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From Russia with Gas

Perhaps the most interesting thing about the recent Russian “liberation” of a Moscow theater besieged by Chechen separatist rebels was not that there was a significant body count at the end; that’s to be expected from the Moscow government, whether past or present. Rather, most interesting about the whole affair is the remarkable media consensus that Putin was justified in flooding the occupied building with poison gas.

In the US, it is expected that most who make a living as media personalities will espouse the Washington Consensus, which is that since Russia and Putin are US allies in the Terror War, it follows that the Russian government is justified in using all available means to quash domestic dissent. It is a position that privileges government over the governed, and it is a position with dire ramifications for the notion that we are not enslaved by our governments.

It doesn’t surprise me so much to hear a random Neo-Conservative making the case for state terror as a consensus-builder as it does to read a Leading Article in the INDEPENDENT supporting that very argument. In “Mr. Putin Was Right to End the Siege, but Let Him Be Honest About the Mistakes”, the INDEPENDENT misses an opportunity to speak out against governments using airborne toxins in police actions, opting instead to lend credibility to those same despicable acts.

The piece starts off, curiously enough, anticipating criticism. “It is unreasonable to be too critical, with the advantage of hindsight, of the decision taken by Vladimir Putin, the Russian President, to end the siege at the Moscow theatre. With the hostage-takers plainly sincere in their willingness to die, it was obvious that the prospect of the siege ending peacefully was minimal.” Doubletalk, of course, rooted in an unwillingness to choose the wrong side on this issue. To extend the argument of the “Leading Article” to its logical end, it follows that state use of poison gas is perfectly acceptable if negotiation has a “minimal” chance of success. The article leaves it to us to define what minimal means in either Putin’s mind or the mind of his apologist at the London paper.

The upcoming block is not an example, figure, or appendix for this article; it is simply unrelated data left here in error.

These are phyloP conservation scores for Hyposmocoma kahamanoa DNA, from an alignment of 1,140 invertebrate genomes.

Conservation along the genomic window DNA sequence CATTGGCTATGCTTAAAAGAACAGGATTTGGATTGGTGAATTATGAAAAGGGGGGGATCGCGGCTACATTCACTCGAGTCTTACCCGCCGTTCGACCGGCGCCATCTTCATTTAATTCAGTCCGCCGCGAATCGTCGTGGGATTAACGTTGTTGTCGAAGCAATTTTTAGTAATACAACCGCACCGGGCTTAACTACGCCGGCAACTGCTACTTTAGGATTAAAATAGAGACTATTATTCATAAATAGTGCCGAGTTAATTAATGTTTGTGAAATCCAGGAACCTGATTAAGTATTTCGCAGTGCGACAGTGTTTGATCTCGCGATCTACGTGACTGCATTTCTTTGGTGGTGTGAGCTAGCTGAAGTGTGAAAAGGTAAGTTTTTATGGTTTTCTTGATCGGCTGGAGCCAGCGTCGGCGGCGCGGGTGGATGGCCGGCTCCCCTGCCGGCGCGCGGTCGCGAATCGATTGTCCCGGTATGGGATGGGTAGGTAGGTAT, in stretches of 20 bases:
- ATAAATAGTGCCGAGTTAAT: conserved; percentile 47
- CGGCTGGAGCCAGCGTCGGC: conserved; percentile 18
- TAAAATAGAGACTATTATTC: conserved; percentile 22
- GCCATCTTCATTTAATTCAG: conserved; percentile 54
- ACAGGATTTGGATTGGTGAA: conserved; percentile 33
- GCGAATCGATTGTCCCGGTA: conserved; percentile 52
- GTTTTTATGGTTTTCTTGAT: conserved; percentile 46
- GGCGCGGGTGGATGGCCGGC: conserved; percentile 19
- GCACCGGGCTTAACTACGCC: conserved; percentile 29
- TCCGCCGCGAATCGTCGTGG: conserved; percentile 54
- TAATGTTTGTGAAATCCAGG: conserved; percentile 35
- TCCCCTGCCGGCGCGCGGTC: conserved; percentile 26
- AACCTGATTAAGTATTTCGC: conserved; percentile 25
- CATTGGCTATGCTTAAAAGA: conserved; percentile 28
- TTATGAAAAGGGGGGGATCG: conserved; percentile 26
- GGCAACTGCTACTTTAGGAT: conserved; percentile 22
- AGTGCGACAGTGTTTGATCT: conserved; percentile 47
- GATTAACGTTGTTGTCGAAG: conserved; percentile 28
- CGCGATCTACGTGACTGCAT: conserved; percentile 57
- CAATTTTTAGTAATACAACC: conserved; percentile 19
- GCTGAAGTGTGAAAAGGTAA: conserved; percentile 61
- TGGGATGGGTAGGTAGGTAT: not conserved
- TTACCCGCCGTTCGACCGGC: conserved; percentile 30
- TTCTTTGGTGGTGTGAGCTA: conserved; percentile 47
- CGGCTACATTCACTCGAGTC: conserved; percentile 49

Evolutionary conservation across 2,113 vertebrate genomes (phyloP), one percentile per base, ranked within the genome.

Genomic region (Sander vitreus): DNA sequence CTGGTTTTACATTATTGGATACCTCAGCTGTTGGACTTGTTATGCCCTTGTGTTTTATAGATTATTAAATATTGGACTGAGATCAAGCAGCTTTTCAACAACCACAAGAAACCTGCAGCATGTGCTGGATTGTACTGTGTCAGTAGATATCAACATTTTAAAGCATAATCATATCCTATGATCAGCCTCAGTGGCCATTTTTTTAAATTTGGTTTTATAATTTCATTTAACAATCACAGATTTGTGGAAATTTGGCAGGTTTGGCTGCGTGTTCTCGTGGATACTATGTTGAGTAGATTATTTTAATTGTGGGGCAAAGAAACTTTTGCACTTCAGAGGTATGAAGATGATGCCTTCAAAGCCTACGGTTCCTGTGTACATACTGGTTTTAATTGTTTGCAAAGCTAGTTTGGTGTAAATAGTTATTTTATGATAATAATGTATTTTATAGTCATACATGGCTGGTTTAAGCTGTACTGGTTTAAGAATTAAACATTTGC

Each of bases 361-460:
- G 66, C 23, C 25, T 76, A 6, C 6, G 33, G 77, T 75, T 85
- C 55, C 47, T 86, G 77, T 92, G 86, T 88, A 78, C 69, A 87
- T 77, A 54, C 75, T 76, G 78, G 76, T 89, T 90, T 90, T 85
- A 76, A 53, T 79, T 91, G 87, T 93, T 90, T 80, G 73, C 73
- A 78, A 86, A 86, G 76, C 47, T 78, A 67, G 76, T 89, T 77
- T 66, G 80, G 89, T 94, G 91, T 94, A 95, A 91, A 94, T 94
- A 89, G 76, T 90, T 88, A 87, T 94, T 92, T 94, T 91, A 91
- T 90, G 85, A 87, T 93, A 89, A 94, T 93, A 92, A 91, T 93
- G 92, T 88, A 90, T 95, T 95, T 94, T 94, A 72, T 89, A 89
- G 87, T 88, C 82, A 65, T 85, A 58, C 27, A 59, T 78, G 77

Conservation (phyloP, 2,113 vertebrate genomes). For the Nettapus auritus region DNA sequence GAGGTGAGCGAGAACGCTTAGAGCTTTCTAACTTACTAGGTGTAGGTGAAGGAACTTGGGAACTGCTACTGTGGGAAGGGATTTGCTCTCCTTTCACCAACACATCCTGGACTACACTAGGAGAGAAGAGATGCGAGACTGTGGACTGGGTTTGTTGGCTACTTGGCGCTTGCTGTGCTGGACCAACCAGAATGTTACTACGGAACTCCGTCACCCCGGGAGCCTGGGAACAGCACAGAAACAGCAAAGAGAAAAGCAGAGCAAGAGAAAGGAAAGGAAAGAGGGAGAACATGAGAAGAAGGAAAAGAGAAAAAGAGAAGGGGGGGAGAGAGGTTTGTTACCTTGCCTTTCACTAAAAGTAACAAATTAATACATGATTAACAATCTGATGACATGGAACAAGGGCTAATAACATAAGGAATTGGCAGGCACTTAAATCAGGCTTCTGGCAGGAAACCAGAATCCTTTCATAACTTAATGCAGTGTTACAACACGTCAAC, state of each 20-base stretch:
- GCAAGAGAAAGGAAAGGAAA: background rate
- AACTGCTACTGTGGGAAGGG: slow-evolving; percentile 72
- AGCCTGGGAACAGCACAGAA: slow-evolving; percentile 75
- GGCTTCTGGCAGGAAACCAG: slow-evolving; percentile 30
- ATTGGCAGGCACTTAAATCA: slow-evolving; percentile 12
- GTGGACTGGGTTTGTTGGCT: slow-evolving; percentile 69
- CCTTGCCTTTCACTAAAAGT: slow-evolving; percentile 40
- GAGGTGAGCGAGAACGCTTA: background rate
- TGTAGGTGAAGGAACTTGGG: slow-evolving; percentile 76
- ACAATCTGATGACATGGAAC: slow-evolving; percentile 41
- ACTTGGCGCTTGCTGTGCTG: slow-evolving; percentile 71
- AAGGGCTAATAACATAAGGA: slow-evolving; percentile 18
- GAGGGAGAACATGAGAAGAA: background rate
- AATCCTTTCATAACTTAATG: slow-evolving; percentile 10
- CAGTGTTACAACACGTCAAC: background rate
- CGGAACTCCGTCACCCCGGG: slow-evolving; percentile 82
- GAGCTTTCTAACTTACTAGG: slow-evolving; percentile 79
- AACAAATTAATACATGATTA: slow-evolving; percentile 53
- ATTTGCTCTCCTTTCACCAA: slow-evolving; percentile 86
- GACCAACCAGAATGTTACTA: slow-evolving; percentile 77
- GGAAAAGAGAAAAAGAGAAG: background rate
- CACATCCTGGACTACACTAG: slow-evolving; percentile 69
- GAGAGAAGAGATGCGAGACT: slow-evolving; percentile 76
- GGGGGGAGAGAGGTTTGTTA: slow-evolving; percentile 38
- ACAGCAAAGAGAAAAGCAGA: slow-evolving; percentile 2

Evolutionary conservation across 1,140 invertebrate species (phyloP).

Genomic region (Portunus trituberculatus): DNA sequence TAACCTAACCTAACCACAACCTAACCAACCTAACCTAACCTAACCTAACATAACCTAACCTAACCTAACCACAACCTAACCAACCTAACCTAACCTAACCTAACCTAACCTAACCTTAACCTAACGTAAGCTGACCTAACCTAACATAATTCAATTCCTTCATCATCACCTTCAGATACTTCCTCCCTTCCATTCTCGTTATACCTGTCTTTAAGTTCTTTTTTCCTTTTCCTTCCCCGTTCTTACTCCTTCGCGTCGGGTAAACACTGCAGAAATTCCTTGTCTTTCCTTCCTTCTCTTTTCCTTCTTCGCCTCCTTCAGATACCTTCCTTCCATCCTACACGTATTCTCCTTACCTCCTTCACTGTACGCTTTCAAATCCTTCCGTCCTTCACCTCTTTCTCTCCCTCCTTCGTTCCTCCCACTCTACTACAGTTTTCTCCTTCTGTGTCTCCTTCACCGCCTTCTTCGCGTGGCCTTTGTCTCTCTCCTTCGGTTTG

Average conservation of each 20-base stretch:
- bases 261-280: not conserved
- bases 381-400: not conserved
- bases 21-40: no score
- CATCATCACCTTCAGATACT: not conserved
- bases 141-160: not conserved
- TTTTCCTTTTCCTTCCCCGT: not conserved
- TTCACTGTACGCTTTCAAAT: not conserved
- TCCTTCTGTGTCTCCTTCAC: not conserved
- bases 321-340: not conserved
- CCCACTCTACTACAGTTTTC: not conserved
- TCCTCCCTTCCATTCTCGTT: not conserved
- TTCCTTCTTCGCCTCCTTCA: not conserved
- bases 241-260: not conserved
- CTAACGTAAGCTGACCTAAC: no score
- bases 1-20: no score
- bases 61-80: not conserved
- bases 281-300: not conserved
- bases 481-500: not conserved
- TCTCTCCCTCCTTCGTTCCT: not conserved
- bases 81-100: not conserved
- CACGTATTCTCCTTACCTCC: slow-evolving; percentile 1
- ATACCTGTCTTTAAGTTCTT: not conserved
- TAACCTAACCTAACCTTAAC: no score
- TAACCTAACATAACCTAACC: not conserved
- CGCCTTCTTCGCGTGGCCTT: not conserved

Having established this threshold of permissibility for a leader gassing his own people, the article goes on to rehash the usual tired bromides. The Russians should be willing to discuss ending their assault on Chechnya, should be willing to discuss granting the Chechens independence from Moscow rule, but cannot countenance the actions of Chechen “terrorists”. Let’s leave it aside that this act of so-called terrorism has done more to raise world awareness of the Chechen plight than anything since the US began serious attempts to buy Russian support for the impending occupation of Iraq. The INDEPENDENT holds that “It was, therefore, not so much a question of whether to send in the special forces, but when and how. . .the question of whether using the mystery gas to knock out hostage-takers and hostages alike was the right tactic or not is therefore secondary.” A secondary question indeed, as “national leaders around the world. . . will recognise that it may be their sombre responsibility one day to deal with a similar situation . . .the next time a group of desperadoes somewhere in the world takes civilians prisoner.”

Anthony Gancarski is a regular contributor to CounterPunch. His work has recently been featured in Utne Reader’s “Web Watch”. He can be emailed at Anthony.Gancarski@attbi.com.

 

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ANTHONY GANCARSKI is a regular CounterPunch columnist. He can be reached at Anthony.Gancarski@attbi.com

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